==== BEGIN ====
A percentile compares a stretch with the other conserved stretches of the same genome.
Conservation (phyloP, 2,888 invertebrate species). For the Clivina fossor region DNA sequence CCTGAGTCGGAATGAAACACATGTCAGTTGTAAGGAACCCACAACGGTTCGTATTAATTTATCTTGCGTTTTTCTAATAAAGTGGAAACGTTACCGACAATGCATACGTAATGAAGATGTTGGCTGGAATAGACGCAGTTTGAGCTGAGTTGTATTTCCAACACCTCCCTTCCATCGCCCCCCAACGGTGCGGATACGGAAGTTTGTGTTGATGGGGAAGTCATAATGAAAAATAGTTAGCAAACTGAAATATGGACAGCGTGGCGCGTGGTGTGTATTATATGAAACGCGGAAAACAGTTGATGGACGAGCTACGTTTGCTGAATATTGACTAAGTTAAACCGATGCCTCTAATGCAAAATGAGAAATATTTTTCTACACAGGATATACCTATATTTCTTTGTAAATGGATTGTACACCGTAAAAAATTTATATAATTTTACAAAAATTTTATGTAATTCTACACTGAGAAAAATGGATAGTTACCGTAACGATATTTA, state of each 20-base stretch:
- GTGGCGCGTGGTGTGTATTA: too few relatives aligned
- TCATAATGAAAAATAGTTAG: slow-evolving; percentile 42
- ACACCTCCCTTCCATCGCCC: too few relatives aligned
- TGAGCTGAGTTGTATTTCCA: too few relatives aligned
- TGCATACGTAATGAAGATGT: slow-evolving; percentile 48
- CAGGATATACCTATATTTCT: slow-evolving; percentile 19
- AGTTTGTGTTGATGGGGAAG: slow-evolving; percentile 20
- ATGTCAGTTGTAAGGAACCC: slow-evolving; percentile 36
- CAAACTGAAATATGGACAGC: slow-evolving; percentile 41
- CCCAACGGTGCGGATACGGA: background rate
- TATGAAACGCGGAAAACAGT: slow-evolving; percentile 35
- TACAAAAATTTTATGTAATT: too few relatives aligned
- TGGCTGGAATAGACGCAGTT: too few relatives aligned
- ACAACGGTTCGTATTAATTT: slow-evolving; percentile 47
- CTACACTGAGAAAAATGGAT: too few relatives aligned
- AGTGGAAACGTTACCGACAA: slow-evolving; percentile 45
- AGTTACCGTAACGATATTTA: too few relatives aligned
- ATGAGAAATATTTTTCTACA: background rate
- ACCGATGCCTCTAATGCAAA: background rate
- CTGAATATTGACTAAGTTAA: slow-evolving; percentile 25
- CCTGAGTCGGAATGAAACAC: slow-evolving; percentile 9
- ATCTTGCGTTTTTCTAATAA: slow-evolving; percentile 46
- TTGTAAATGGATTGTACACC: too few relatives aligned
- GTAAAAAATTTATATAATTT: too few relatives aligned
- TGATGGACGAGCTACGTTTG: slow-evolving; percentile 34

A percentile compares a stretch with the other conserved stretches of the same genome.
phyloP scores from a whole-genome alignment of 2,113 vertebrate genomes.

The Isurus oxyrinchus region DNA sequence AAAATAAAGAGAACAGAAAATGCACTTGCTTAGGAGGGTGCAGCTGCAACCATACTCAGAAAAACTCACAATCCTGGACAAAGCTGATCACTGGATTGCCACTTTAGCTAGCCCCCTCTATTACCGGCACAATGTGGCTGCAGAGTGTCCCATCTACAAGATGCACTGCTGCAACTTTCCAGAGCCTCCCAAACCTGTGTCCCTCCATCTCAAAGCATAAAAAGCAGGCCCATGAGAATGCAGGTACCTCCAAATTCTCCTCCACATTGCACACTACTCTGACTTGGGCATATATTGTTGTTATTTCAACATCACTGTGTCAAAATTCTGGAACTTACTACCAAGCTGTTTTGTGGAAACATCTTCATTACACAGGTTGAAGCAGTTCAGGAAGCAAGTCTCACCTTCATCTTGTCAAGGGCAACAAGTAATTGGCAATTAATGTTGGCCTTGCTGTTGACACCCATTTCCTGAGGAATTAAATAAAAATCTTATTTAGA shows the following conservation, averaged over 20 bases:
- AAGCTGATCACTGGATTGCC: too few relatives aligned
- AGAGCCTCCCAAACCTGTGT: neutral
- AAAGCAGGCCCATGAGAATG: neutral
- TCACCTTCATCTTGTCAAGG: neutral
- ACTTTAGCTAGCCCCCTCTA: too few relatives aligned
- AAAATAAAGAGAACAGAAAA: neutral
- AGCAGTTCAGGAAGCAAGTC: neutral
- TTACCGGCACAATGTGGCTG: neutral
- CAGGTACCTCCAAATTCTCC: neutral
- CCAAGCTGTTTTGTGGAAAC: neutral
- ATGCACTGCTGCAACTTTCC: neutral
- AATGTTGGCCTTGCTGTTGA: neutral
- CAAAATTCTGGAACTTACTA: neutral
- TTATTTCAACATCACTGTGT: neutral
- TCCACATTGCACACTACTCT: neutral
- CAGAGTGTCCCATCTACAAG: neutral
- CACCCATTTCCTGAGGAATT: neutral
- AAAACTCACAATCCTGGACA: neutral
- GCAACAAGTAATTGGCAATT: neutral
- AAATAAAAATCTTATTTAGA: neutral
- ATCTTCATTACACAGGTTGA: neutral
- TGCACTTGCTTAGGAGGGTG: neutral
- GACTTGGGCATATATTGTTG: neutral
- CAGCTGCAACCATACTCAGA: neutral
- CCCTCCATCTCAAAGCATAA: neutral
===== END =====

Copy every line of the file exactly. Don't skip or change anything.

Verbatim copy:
A percentile compares a stretch with the other conserved stretches of the same genome.
Conservation (phyloP, 2,888 invertebrate species). For the Clivina fossor region DNA sequence CCTGAGTCGGAATGAAACACATGTCAGTTGTAAGGAACCCACAACGGTTCGTATTAATTTATCTTGCGTTTTTCTAATAAAGTGGAAACGTTACCGACAATGCATACGTAATGAAGATGTTGGCTGGAATAGACGCAGTTTGAGCTGAGTTGTATTTCCAACACCTCCCTTCCATCGCCCCCCAACGGTGCGGATACGGAAGTTTGTGTTGATGGGGAAGTCATAATGAAAAATAGTTAGCAAACTGAAATATGGACAGCGTGGCGCGTGGTGTGTATTATATGAAACGCGGAAAACAGTTGATGGACGAGCTACGTTTGCTGAATATTGACTAAGTTAAACCGATGCCTCTAATGCAAAATGAGAAATATTTTTCTACACAGGATATACCTATATTTCTTTGTAAATGGATTGTACACCGTAAAAAATTTATATAATTTTACAAAAATTTTATGTAATTCTACACTGAGAAAAATGGATAGTTACCGTAACGATATTTA, state of each 20-base stretch:
- GTGGCGCGTGGTGTGTATTA: too few relatives aligned
- TCATAATGAAAAATAGTTAG: slow-evolving; percentile 42
- ACACCTCCCTTCCATCGCCC: too few relatives aligned
- TGAGCTGAGTTGTATTTCCA: too few relatives aligned
- TGCATACGTAATGAAGATGT: slow-evolving; percentile 48
- CAGGATATACCTATATTTCT: slow-evolving; percentile 19
- AGTTTGTGTTGATGGGGAAG: slow-evolving; percentile 20
- ATGTCAGTTGTAAGGAACCC: slow-evolving; percentile 36
- CAAACTGAAATATGGACAGC: slow-evolving; percentile 41
- CCCAACGGTGCGGATACGGA: background rate
- TATGAAACGCGGAAAACAGT: slow-evolving; percentile 35
- TACAAAAATTTTATGTAATT: too few relatives aligned
- TGGCTGGAATAGACGCAGTT: too few relatives aligned
- ACAACGGTTCGTATTAATTT: slow-evolving; percentile 47
- CTACACTGAGAAAAATGGAT: too few relatives aligned
- AGTGGAAACGTTACCGACAA: slow-evolving; percentile 45
- AGTTACCGTAACGATATTTA: too few relatives aligned
- ATGAGAAATATTTTTCTACA: background rate
- ACCGATGCCTCTAATGCAAA: background rate
- CTGAATATTGACTAAGTTAA: slow-evolving; percentile 25
- CCTGAGTCGGAATGAAACAC: slow-evolving; percentile 9
- ATCTTGCGTTTTTCTAATAA: slow-evolving; percentile 46
- TTGTAAATGGATTGTACACC: too few relatives aligned
- GTAAAAAATTTATATAATTT: too few relatives aligned
- TGATGGACGAGCTACGTTTG: slow-evolving; percentile 34

A percentile compares a stretch with the other conserved stretches of the same genome.
phyloP scores from a whole-genome alignment of 2,113 vertebrate genomes.

The Isurus oxyrinchus region DNA sequence AAAATAAAGAGAACAGAAAATGCACTTGCTTAGGAGGGTGCAGCTGCAACCATACTCAGAAAAACTCACAATCCTGGACAAAGCTGATCACTGGATTGCCACTTTAGCTAGCCCCCTCTATTACCGGCACAATGTGGCTGCAGAGTGTCCCATCTACAAGATGCACTGCTGCAACTTTCCAGAGCCTCCCAAACCTGTGTCCCTCCATCTCAAAGCATAAAAAGCAGGCCCATGAGAATGCAGGTACCTCCAAATTCTCCTCCACATTGCACACTACTCTGACTTGGGCATATATTGTTGTTATTTCAACATCACTGTGTCAAAATTCTGGAACTTACTACCAAGCTGTTTTGTGGAAACATCTTCATTACACAGGTTGAAGCAGTTCAGGAAGCAAGTCTCACCTTCATCTTGTCAAGGGCAACAAGTAATTGGCAATTAATGTTGGCCTTGCTGTTGACACCCATTTCCTGAGGAATTAAATAAAAATCTTATTTAGA shows the following conservation, averaged over 20 bases:
- AAGCTGATCACTGGATTGCC: too few relatives aligned
- AGAGCCTCCCAAACCTGTGT: neutral
- AAAGCAGGCCCATGAGAATG: neutral
- TCACCTTCATCTTGTCAAGG: neutral
- ACTTTAGCTAGCCCCCTCTA: too few relatives aligned
- AAAATAAAGAGAACAGAAAA: neutral
- AGCAGTTCAGGAAGCAAGTC: neutral
- TTACCGGCACAATGTGGCTG: neutral
- CAGGTACCTCCAAATTCTCC: neutral
- CCAAGCTGTTTTGTGGAAAC: neutral
- ATGCACTGCTGCAACTTTCC: neutral
- AATGTTGGCCTTGCTGTTGA: neutral
- CAAAATTCTGGAACTTACTA: neutral
- TTATTTCAACATCACTGTGT: neutral
- TCCACATTGCACACTACTCT: neutral
- CAGAGTGTCCCATCTACAAG: neutral
- CACCCATTTCCTGAGGAATT: neutral
- AAAACTCACAATCCTGGACA: neutral
- GCAACAAGTAATTGGCAATT: neutral
- AAATAAAAATCTTATTTAGA: neutral
- ATCTTCATTACACAGGTTGA: neutral
- TGCACTTGCTTAGGAGGGTG: neutral
- GACTTGGGCATATATTGTTG: neutral
- CAGCTGCAACCATACTCAGA: neutral
- CCCTCCATCTCAAAGCATAA: neutral